Cultural Glimpse

Enjoying diversity

The Woman That Keeps on Giving


When I returned home from a weekend family trip, I checked my mailbox and found an envelope from Nidhal Garmo, a pharmacist known for her incredible humanitarian work in Iraq and neighboring countries. I opened the envelope and found a three-hundred dollar check. I asked Nidhal what this check was for, and she said, “You have been supportive of my work for many years. I wanted to do the same for you.”

I didn’t know what to say. Nidhal’s generosity took me by surprise, even though she is well known as “a giver.” In one of my books, The War Generation, I titled the chapter about her “The Woman That Keeps on Giving.” Yet the last time someone from the Iraqi American community was that generous was over ten years ago. At my book launch party, a Muslim man I had never met donated two-hundred dollars, because he said he was proud of my achievement.

While the Iraqi American community is established economically and generous in general, when it comes to supporting the arts – well, let’s just say that compared to the rest of the world, they have some catching up to do. But I guess that’s not the case with Nidhal. She has given me a gift as a token of appreciation for my consistent desire to dispel stereotypes by telling true life stories. She knows the enormous time, money and energy I’ve invested into these projects, and her gracious gift says to me, “Keep going.”

Thank you Nidhal!

The Dog Called Hitler – A Kresge Fellowship Winner!

Walerian Domanski

Since the spring of this year, when my friend and poetry editor Elisabeth Khan returned from India and we began to meet more frequently, we have been talking about Walerian Domanski, who is a member of our Rochester writers group.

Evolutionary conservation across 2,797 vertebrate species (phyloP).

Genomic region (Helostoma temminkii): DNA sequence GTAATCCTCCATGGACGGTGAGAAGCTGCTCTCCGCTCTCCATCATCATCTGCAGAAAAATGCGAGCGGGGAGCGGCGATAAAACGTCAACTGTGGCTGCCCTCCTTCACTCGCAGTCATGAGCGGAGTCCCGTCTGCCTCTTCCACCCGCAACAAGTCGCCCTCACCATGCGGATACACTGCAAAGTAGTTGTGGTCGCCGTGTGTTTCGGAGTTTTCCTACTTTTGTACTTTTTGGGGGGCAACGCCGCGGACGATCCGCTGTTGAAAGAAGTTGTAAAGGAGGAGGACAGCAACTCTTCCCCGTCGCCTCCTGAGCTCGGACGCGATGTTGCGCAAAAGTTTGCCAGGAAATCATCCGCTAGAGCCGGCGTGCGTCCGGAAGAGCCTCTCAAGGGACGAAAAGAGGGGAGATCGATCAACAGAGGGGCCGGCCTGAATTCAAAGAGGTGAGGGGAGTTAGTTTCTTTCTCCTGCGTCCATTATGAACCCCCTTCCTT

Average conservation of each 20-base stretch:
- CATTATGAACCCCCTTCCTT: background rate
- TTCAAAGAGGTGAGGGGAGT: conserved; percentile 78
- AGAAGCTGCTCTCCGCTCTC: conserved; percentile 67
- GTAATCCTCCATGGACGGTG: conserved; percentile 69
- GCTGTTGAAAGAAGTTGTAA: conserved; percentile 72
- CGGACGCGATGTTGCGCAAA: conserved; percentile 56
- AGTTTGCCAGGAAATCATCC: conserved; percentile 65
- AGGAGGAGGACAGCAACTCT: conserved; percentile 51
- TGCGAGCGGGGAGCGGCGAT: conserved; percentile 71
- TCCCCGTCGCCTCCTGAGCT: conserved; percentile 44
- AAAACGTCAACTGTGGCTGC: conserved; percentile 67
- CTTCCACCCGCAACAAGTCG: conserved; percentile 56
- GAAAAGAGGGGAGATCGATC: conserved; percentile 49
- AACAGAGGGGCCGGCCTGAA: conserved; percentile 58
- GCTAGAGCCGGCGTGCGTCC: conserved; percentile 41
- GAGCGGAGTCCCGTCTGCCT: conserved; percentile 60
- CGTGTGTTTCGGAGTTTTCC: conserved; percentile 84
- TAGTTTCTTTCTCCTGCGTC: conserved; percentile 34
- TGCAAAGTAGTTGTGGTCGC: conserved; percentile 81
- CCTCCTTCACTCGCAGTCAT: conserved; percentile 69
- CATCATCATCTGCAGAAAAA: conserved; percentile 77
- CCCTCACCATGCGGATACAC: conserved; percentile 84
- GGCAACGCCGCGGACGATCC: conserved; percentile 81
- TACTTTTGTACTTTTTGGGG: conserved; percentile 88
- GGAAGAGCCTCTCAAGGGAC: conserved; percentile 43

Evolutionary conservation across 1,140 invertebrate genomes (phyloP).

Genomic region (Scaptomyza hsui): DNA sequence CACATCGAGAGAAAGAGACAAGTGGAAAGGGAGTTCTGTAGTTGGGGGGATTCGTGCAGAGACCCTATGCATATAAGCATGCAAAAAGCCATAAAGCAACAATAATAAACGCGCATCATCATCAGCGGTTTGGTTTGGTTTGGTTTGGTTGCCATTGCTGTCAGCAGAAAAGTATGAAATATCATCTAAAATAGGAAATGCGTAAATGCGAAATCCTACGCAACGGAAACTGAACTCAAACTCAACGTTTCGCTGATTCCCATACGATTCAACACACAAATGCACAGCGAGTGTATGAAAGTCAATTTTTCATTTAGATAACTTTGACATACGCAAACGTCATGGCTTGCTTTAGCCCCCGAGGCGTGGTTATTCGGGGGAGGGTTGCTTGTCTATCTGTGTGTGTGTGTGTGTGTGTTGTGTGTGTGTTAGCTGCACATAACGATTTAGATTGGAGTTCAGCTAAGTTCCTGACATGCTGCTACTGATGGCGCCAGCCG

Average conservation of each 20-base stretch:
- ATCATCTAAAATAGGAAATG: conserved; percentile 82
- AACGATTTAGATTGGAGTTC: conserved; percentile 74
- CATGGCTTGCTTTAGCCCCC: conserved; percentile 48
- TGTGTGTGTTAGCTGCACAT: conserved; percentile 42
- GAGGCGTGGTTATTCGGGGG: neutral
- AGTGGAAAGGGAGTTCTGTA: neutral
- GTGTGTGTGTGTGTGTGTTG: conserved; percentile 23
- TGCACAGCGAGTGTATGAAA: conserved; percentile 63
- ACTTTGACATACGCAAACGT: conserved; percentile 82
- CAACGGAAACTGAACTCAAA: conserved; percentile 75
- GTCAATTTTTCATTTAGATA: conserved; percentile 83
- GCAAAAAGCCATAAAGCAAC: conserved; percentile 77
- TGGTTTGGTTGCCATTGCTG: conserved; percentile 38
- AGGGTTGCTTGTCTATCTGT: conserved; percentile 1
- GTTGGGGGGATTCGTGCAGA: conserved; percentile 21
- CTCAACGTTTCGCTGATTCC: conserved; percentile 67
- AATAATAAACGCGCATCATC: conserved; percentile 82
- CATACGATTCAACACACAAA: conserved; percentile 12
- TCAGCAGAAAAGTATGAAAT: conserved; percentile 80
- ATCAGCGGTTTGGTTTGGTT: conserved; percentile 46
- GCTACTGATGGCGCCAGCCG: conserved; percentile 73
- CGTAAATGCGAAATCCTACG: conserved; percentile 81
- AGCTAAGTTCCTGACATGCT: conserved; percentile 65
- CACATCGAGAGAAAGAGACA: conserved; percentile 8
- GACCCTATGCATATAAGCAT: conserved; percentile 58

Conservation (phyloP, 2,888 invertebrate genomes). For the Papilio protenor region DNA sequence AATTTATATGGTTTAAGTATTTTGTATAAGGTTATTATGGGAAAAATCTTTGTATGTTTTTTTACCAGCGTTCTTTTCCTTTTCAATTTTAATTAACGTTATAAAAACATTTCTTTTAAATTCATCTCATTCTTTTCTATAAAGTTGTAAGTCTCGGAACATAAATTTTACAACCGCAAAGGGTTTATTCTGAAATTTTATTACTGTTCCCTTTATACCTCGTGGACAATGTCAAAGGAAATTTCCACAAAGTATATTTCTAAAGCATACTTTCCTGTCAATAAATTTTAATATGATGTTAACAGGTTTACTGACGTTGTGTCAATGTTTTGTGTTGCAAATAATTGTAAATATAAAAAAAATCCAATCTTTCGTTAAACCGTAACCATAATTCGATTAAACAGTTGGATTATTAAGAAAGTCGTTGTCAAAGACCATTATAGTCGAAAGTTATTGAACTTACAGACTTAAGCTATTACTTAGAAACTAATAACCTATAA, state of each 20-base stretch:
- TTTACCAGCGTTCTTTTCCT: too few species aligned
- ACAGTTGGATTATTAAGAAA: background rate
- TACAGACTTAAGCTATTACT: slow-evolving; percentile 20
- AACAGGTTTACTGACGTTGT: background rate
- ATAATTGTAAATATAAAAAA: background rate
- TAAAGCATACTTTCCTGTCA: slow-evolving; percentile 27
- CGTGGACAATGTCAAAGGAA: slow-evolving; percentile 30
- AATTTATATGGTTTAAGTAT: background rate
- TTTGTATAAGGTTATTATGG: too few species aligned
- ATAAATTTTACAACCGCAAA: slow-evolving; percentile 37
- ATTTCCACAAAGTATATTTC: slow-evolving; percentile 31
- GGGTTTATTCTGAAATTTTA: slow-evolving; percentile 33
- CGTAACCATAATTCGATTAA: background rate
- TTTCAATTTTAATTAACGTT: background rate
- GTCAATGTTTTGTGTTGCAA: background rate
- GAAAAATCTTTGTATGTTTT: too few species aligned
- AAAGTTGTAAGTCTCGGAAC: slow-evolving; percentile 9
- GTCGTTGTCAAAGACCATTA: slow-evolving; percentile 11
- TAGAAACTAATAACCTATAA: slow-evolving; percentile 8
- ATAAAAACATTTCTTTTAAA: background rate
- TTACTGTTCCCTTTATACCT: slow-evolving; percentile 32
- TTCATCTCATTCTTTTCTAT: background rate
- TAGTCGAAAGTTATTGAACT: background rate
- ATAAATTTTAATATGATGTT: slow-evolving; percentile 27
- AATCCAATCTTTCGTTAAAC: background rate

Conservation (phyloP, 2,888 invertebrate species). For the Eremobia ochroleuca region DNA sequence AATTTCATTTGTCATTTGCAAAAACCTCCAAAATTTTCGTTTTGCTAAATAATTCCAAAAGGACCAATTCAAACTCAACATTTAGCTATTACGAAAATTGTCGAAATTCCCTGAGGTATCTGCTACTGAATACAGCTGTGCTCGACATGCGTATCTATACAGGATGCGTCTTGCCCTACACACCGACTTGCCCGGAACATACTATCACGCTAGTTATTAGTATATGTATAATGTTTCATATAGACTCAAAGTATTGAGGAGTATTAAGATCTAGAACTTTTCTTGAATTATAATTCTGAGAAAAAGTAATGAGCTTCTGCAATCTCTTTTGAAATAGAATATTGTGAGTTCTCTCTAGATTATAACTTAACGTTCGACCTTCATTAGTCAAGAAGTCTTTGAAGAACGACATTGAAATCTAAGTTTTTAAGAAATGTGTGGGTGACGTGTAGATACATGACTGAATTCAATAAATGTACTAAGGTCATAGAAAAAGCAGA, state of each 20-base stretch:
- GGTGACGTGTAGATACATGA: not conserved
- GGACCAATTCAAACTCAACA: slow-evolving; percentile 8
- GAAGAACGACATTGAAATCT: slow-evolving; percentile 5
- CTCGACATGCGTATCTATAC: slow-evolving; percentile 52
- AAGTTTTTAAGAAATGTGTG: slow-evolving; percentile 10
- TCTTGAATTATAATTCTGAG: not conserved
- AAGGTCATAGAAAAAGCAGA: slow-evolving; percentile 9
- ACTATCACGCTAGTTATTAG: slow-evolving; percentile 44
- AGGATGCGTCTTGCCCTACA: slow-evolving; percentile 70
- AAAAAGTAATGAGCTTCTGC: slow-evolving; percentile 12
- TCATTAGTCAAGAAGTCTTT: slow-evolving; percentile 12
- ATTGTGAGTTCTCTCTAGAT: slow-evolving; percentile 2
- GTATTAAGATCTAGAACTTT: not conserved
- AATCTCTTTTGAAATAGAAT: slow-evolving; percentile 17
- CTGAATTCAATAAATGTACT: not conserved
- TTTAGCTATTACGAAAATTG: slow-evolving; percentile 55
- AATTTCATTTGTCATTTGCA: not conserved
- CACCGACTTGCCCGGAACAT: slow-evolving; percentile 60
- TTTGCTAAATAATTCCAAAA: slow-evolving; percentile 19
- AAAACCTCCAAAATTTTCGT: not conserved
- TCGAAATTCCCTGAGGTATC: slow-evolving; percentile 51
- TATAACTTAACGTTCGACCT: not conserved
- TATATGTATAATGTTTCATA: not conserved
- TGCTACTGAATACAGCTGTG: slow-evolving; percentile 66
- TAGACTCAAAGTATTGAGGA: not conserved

In her beautiful Flemish accent, Elisabeth told me that she’d been editing Walerian’s second short story book collection, called The Calf. His first book, The Dog Called Hitler, was originally published in Poland. The Dog Called Hitler is about life and problems of common people, mostly very poor people in Communism Poland. But the book is universal, showing the heroism and weakness of people.

Elisabeth found his stories delightful, full of good writing, humor and satire. I told her that last year, for the first time I had listened to him read a poem, a poem that was very beautiful and touching.

Our discussions about his work was inspiring, leading me to write a poem based on his short story title: Kiss My Ass. Then one day, Elisabeth said to me, excitedly, “Our friend Walerian has won the Kresge Fellowship!”

“I suddenly became famous,” Walerian said to us as Elisabeth and I took a stroll with him by Lake St. Clair. “Even my wife, who did not used to read my work, suddenly started reading it.”

We asked him what he was going to do with the fellowship money and he said, “Buy good liquor.” We laughed.

Walerian continued to make us laugh with his sense of humor last Friday evening at Dr. John Telford’s home in St. Claire Shores. The beautiful house is on Lake St. Clair, and Dr. John Telford is the author of A Life on the Run, a memoir about his life and times as a Detroit educator and activist. He hosted, as he has done for some years now, the summer potluck writer’s group meeting.

Later on, we gathered in the backyard and various writers read their works. Walerian read one of his short stories, which was short, sweet, and funny. We have so much talent in our community!

Born in Russia, Walerian went to Poland with his parents in 1946. In Poland, he finished elementary school and high school, received a master’s degree in civil engineering and worked for state owned construction companies. Having joined an anti-communist movement, he was jailed by communists in December 1981. In 1987, he came to the United States as a political refugee.

From the beginning he loved the United States. He found a job in a geotechnical company and in 1994 he received a master’s degree in geotechnical engineering from Wayne State University. In 2008, he retired from the City of Detroit and started cartooning again, and soon switched to writing. He’s truly a man with many talents. Check out his book by visiting this link: